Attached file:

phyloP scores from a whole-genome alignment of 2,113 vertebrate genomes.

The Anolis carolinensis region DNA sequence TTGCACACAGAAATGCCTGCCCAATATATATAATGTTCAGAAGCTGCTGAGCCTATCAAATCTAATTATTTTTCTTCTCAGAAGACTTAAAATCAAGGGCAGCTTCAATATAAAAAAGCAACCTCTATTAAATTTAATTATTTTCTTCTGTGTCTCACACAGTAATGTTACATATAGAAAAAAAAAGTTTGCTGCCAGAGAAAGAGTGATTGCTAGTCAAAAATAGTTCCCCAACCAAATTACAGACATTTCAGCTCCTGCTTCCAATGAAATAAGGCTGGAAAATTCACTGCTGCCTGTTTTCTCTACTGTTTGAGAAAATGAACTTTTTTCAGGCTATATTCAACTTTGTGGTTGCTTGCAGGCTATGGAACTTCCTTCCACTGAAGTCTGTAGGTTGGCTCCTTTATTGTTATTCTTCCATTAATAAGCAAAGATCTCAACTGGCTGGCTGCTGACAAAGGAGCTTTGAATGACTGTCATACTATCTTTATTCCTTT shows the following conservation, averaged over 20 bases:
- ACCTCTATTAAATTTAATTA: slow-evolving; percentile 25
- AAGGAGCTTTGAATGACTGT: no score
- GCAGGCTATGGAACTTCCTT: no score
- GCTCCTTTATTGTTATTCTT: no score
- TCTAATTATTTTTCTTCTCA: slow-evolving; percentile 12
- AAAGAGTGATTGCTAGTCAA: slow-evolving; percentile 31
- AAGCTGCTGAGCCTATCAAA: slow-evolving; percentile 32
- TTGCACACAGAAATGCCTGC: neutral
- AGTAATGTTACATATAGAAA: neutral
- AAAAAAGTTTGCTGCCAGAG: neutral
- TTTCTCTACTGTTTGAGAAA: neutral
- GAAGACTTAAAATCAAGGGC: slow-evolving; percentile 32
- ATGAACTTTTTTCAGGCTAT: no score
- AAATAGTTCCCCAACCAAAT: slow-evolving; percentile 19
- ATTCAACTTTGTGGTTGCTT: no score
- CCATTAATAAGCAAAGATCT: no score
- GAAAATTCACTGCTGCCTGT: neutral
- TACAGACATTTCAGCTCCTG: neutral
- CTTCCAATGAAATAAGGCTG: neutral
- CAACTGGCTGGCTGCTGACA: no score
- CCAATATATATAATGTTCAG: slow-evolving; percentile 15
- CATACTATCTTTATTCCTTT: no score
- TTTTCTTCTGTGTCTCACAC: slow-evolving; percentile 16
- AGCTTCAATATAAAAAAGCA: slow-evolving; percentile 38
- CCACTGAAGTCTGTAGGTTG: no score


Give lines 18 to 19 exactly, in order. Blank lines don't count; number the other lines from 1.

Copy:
- CCATTAATAAGCAAAGATCT: no score
- GAAAATTCACTGCTGCCTGT: neutral